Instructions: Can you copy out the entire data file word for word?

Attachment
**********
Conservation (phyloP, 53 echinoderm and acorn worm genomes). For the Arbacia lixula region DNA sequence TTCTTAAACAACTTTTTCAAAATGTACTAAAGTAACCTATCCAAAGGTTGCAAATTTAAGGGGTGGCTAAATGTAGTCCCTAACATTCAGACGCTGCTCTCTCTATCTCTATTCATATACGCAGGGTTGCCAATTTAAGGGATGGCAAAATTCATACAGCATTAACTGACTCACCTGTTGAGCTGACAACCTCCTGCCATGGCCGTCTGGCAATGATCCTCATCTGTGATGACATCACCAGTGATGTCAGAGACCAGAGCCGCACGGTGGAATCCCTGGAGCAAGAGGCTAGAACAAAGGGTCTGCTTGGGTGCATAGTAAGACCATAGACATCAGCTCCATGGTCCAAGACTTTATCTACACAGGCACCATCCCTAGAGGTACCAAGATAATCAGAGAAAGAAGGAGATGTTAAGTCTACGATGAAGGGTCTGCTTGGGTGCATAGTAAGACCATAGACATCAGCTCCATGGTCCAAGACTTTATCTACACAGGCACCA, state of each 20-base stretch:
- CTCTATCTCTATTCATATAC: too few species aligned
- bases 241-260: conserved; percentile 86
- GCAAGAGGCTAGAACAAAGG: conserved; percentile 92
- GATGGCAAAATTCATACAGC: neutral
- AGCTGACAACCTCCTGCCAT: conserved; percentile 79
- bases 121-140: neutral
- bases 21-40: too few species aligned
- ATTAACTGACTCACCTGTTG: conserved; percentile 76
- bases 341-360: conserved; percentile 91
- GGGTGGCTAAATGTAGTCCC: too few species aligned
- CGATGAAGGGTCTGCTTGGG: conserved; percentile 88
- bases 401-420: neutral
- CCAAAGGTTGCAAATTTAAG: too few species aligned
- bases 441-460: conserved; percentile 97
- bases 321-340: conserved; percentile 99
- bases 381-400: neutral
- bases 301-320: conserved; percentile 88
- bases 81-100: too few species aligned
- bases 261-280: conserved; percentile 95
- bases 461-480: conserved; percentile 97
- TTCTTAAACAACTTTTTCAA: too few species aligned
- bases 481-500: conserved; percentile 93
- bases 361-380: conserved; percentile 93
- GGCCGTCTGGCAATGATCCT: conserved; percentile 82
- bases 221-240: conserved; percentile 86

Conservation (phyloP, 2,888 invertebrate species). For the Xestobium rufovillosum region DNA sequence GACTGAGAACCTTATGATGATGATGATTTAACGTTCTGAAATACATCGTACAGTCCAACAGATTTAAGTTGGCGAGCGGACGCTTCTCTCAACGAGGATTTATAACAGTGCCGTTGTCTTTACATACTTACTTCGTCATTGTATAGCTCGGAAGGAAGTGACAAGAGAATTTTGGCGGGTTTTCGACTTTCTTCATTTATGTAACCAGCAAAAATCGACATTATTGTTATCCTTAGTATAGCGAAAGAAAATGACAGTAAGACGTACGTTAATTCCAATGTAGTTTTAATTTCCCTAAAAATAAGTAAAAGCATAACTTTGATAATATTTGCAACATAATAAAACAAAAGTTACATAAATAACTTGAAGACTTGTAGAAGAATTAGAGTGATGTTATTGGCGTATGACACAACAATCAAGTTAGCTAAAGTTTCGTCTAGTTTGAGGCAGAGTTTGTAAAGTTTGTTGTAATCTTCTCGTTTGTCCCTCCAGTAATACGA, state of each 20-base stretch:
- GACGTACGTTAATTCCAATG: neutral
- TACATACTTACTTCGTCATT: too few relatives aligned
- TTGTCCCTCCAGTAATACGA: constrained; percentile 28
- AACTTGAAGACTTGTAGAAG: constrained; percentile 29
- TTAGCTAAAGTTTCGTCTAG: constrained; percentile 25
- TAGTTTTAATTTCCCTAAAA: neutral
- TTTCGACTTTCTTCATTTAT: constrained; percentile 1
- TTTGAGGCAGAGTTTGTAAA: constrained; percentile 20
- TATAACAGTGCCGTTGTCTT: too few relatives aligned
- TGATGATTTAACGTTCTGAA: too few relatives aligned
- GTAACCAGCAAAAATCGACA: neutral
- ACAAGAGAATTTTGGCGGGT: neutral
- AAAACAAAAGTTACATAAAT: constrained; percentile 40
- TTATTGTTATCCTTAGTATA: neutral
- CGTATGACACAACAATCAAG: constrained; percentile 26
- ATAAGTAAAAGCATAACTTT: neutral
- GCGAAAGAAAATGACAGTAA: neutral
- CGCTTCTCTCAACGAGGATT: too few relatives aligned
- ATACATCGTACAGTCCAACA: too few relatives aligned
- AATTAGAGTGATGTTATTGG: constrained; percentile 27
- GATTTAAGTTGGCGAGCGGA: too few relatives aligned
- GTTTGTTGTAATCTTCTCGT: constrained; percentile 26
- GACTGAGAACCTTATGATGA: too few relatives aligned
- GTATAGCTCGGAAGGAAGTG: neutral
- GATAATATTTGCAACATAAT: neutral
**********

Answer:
Conservation (phyloP, 53 echinoderm and acorn worm genomes). For the Arbacia lixula region DNA sequence TTCTTAAACAACTTTTTCAAAATGTACTAAAGTAACCTATCCAAAGGTTGCAAATTTAAGGGGTGGCTAAATGTAGTCCCTAACATTCAGACGCTGCTCTCTCTATCTCTATTCATATACGCAGGGTTGCCAATTTAAGGGATGGCAAAATTCATACAGCATTAACTGACTCACCTGTTGAGCTGACAACCTCCTGCCATGGCCGTCTGGCAATGATCCTCATCTGTGATGACATCACCAGTGATGTCAGAGACCAGAGCCGCACGGTGGAATCCCTGGAGCAAGAGGCTAGAACAAAGGGTCTGCTTGGGTGCATAGTAAGACCATAGACATCAGCTCCATGGTCCAAGACTTTATCTACACAGGCACCATCCCTAGAGGTACCAAGATAATCAGAGAAAGAAGGAGATGTTAAGTCTACGATGAAGGGTCTGCTTGGGTGCATAGTAAGACCATAGACATCAGCTCCATGGTCCAAGACTTTATCTACACAGGCACCA, state of each 20-base stretch:
- CTCTATCTCTATTCATATAC: too few species aligned
- bases 241-260: conserved; percentile 86
- GCAAGAGGCTAGAACAAAGG: conserved; percentile 92
- GATGGCAAAATTCATACAGC: neutral
- AGCTGACAACCTCCTGCCAT: conserved; percentile 79
- bases 121-140: neutral
- bases 21-40: too few species aligned
- ATTAACTGACTCACCTGTTG: conserved; percentile 76
- bases 341-360: conserved; percentile 91
- GGGTGGCTAAATGTAGTCCC: too few species aligned
- CGATGAAGGGTCTGCTTGGG: conserved; percentile 88
- bases 401-420: neutral
- CCAAAGGTTGCAAATTTAAG: too few species aligned
- bases 441-460: conserved; percentile 97
- bases 321-340: conserved; percentile 99
- bases 381-400: neutral
- bases 301-320: conserved; percentile 88
- bases 81-100: too few species aligned
- bases 261-280: conserved; percentile 95
- bases 461-480: conserved; percentile 97
- TTCTTAAACAACTTTTTCAA: too few species aligned
- bases 481-500: conserved; percentile 93
- bases 361-380: conserved; percentile 93
- GGCCGTCTGGCAATGATCCT: conserved; percentile 82
- bases 221-240: conserved; percentile 86

Conservation (phyloP, 2,888 invertebrate species). For the Xestobium rufovillosum region DNA sequence GACTGAGAACCTTATGATGATGATGATTTAACGTTCTGAAATACATCGTACAGTCCAACAGATTTAAGTTGGCGAGCGGACGCTTCTCTCAACGAGGATTTATAACAGTGCCGTTGTCTTTACATACTTACTTCGTCATTGTATAGCTCGGAAGGAAGTGACAAGAGAATTTTGGCGGGTTTTCGACTTTCTTCATTTATGTAACCAGCAAAAATCGACATTATTGTTATCCTTAGTATAGCGAAAGAAAATGACAGTAAGACGTACGTTAATTCCAATGTAGTTTTAATTTCCCTAAAAATAAGTAAAAGCATAACTTTGATAATATTTGCAACATAATAAAACAAAAGTTACATAAATAACTTGAAGACTTGTAGAAGAATTAGAGTGATGTTATTGGCGTATGACACAACAATCAAGTTAGCTAAAGTTTCGTCTAGTTTGAGGCAGAGTTTGTAAAGTTTGTTGTAATCTTCTCGTTTGTCCCTCCAGTAATACGA, state of each 20-base stretch:
- GACGTACGTTAATTCCAATG: neutral
- TACATACTTACTTCGTCATT: too few relatives aligned
- TTGTCCCTCCAGTAATACGA: constrained; percentile 28
- AACTTGAAGACTTGTAGAAG: constrained; percentile 29
- TTAGCTAAAGTTTCGTCTAG: constrained; percentile 25
- TAGTTTTAATTTCCCTAAAA: neutral
- TTTCGACTTTCTTCATTTAT: constrained; percentile 1
- TTTGAGGCAGAGTTTGTAAA: constrained; percentile 20
- TATAACAGTGCCGTTGTCTT: too few relatives aligned
- TGATGATTTAACGTTCTGAA: too few relatives aligned
- GTAACCAGCAAAAATCGACA: neutral
- ACAAGAGAATTTTGGCGGGT: neutral
- AAAACAAAAGTTACATAAAT: constrained; percentile 40
- TTATTGTTATCCTTAGTATA: neutral
- CGTATGACACAACAATCAAG: constrained; percentile 26
- ATAAGTAAAAGCATAACTTT: neutral
- GCGAAAGAAAATGACAGTAA: neutral
- CGCTTCTCTCAACGAGGATT: too few relatives aligned
- ATACATCGTACAGTCCAACA: too few relatives aligned
- AATTAGAGTGATGTTATTGG: constrained; percentile 27
- GATTTAAGTTGGCGAGCGGA: too few relatives aligned
- GTTTGTTGTAATCTTCTCGT: constrained; percentile 26
- GACTGAGAACCTTATGATGA: too few relatives aligned
- GTATAGCTCGGAAGGAAGTG: neutral
- GATAATATTTGCAACATAAT: neutral